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(Encyclopædia Britannica, December, 1856)
SAMUEL JOHNSON, one of the most eminent English writers of the eighteenth century, was the son of Michael Johnson, who was, at the beginning of that century, a magistrate of Lichfield, and a bookseller of great note in the midland counties. Michael's 5 abilities and attainments seem to have been considerable. He was so well acquainted with the contents of the volumes which he exposed to sale, that the country rectors of Staffordshire and Worcestershire thought him an oracle on points of learning. Between 10 him and the clergy, indeed, there was a strong religious and political sympathy. He was a zealous churchman,' and, though he had qualified himself for municipal office by taking the oaths to the sovereigns in possession,' was to the last a Jacobite in heart. At 15 his house, a house which is still pointed out to every traveller who visits Lichfield, Samuel was born on the 18th of September, 1709. In the child the physical,
intellectual, and moral peculiarities which afterwards distinguished the man were plainly discernible; great muscular strength accompanied by much awkwardness and many infirmities; great quickness of parts, with 5 a morbid propensity to sloth and procrastination; a kind and generous heart, with a gloomy and irritable temper. He had inherited from his ancestors a scrofulous taint, which it was beyond the power of medicine to remove.
His parents were weak enough to 10 believe that the royal toucho was a specific for this
malady. In his third year he was taken up to London, inspected by the court surgeon, prayed over by the court chaplains, and stroked and presented with
a piece of gold by Queen Anne. One of his earliest 15 recollections was that of a stately lady in a diamond
stomacher and a long black hood. Her hand was applied in vain. The boy's features, which were originally noble and not irregular, were distorted by
his malady. His cheeks were deeply scarred. He 20 lost for a time the sight of one eye; and he saw but
very imperfectly with the other. But the force of his mind overcame every impediment. Indolent as he was, he acquired knowledge with such ease and rapid
ity that at every school to which he was sent he was 25 soon the best scholar. From sixteen to eighteen he
resided at home, and was left to his own devices. He learned much at this time, though his studies were without guidance and without plan. He ransacked his father's shelves, dipped into a multitude of books, read what was interesting, and passed over what was 5 dull. An ordinary lad would have acquired little or no useful knowledge in such a way: but much that was dull to ordinary lads was interesting to Samuel. He read little Greek; for his proficiency in that language was not such that he could take much pleasure in the masters of Attic poetry and eloquence. But he had left school a good Latinist, and he soon acquired, in the large and miscellaneous library of which he now had the command, an extensive knowledge of Latin literature. That Augustano delicacy 15 of taste, which is the boast of the great public schools of England, o he never possessed. But he was early familiar with some classical writers, who were quite unknown to the best scholars in the sixth form at Eton. He was peculiarly attracted by the works of 20 the great restorers of learning. Once, while searching for some apples, he found a huge folio volume of Petrarch's works. The name excited his curiosity, and he eagerly devoured hundreds of pages. Indeed, the diction and versification of his own Latin compo- 25 sitions show that he had paid at least as much attention to modern copies from the antique as to the original models.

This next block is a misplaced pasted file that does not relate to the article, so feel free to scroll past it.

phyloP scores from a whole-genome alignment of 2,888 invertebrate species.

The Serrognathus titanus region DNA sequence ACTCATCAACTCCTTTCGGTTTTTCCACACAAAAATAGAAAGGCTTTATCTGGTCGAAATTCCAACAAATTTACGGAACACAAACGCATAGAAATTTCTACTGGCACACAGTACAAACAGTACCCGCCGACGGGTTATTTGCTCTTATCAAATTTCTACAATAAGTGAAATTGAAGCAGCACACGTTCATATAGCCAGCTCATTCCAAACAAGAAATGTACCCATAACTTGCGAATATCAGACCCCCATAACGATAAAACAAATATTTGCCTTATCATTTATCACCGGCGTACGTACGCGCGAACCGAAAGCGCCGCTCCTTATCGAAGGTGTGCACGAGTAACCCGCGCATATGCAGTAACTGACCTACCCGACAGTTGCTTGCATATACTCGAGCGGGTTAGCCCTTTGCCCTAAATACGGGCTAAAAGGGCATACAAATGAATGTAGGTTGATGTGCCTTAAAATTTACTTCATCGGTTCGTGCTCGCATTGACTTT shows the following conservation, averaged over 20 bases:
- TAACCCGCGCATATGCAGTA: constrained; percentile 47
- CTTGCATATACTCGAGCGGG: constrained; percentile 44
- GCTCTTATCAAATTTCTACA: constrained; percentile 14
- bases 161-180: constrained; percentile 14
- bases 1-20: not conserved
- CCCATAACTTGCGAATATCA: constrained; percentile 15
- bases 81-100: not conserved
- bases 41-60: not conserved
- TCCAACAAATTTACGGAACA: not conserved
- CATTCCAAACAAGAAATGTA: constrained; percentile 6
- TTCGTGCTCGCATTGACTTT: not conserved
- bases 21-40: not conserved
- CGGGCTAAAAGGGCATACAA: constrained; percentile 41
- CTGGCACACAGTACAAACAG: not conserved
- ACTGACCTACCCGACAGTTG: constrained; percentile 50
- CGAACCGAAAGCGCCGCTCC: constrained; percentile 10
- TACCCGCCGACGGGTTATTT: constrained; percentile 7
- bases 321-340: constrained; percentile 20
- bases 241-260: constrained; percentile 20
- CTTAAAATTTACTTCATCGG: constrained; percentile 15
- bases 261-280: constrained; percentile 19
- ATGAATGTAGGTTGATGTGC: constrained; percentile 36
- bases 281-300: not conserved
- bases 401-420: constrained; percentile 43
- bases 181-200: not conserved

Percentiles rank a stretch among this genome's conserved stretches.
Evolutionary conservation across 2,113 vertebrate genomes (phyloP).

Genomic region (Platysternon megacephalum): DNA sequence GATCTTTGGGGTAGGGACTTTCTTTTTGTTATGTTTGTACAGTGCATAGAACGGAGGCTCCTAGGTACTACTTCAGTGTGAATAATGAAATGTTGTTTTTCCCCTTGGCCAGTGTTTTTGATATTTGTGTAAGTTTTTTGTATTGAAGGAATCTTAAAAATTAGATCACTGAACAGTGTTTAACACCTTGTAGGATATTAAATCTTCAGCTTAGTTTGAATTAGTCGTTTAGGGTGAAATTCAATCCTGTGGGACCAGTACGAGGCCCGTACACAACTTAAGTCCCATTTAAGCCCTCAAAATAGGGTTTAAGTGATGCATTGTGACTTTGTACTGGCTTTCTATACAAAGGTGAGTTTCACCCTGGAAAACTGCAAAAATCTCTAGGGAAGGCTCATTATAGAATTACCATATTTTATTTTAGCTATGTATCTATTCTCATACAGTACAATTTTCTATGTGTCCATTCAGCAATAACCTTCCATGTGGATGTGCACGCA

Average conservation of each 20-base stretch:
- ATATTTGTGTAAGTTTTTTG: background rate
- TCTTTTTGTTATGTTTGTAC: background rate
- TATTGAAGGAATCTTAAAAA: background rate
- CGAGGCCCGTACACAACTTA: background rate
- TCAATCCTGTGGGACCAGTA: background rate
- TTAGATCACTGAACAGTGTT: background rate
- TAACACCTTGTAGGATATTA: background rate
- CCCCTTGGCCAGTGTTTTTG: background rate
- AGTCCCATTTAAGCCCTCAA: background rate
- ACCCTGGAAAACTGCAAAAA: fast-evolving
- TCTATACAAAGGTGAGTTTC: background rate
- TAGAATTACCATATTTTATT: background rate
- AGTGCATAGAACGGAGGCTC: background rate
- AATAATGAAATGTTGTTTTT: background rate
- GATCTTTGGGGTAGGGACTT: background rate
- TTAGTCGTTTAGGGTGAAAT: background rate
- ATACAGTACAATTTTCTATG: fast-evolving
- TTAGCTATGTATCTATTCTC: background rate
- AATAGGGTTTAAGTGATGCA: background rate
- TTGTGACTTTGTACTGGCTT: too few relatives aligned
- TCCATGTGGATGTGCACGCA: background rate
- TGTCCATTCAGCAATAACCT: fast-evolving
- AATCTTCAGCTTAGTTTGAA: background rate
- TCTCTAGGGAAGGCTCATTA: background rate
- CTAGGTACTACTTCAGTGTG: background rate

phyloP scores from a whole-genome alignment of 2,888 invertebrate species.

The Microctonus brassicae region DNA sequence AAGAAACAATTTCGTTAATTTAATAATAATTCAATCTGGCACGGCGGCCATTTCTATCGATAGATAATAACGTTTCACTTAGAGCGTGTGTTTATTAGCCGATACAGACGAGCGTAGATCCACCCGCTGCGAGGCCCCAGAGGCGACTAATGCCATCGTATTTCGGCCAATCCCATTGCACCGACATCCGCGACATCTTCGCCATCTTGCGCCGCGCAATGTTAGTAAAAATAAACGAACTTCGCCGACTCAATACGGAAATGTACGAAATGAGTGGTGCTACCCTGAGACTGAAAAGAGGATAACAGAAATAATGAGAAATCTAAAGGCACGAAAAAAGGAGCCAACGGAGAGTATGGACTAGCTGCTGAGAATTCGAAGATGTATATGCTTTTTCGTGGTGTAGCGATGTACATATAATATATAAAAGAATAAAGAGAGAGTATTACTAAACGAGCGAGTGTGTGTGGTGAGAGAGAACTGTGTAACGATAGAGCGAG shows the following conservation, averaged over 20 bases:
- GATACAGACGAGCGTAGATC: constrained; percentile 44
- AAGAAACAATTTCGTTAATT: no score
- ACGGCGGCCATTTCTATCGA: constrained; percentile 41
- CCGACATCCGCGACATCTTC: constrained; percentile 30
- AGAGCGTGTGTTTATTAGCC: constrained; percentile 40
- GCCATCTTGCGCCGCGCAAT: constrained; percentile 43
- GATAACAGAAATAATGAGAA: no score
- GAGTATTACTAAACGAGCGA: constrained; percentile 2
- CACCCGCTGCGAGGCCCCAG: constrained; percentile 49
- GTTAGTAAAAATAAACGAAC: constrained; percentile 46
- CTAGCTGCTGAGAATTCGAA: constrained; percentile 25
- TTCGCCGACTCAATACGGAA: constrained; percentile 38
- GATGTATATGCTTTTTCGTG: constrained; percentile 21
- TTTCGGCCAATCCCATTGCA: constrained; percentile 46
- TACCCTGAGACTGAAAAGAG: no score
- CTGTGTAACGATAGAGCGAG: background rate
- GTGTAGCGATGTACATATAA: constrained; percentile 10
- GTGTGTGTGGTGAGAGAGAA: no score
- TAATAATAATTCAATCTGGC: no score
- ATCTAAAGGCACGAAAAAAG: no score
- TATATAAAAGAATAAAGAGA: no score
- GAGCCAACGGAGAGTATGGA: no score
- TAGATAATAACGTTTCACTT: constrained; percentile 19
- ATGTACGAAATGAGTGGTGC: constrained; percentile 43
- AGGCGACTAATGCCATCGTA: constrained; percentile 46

While he was thus irregularly educating himself, his 5 family was sinking into hopeless poverty. Old Michael Johnson was much better qualified to pore upon books, and to talk about them, than to trade in them. His business declined: his debts increased: it was with
difficulty that the daily expenses of his household 10 were defrayed. It was out of his power to support
his son at either university o; but a wealthy neighbour offered assistance; and, in reliance on promises which proved to be of very little value, Samuel was entered at Pembroke College, Oxford.
When the young 15 scholar presented himself to the rulers of that society,
they were amazed not more by his ungainly figure and eccentric manners than by the quantity of extensive and curious information which he had picked up dur
ing many months of desultory, but not unprofitable 20 study. On the first day of his residence he surprised
his teachers by quoting Macrobius;' and one of the most learned among them declared, that he had never known a freshman of equal attainments.
At Oxford, Johnson resided during about three 25 years. He was poor, even to raggedness; and his appearance excited a mirth and a pity, which were equally intolerable to his haughty spirit. He was driven from the quadrangle of Christ Church° by the sneering looks which the members of that aristocratical society cast at the holes in his shoes. Some chari- 5 table person placed a new pair at his door ; but he spurned them away in a fury. Distress made him, not servile, but reckless and ungovernable. No opulent gentleman commoner, ' panting for one-and-twenty, could have treated the academical authorities with more 10 gross disrespect. The needy scholar was generally to be seen under the gate of Pembroke, a gate now adorned with his effigy, haranguing a circle of lads, over whom, in spite of his tattered gown and dirty linen, his wit and audacity gave him an undisputed 15 ascendency. In every mutiny against the discipline of the college he was the ringleader.' Much was pardoned, however, to a youth so highly distinguished by abilities and acquirements. He had early made himself known by turning Pope's Messiaho into Latin 20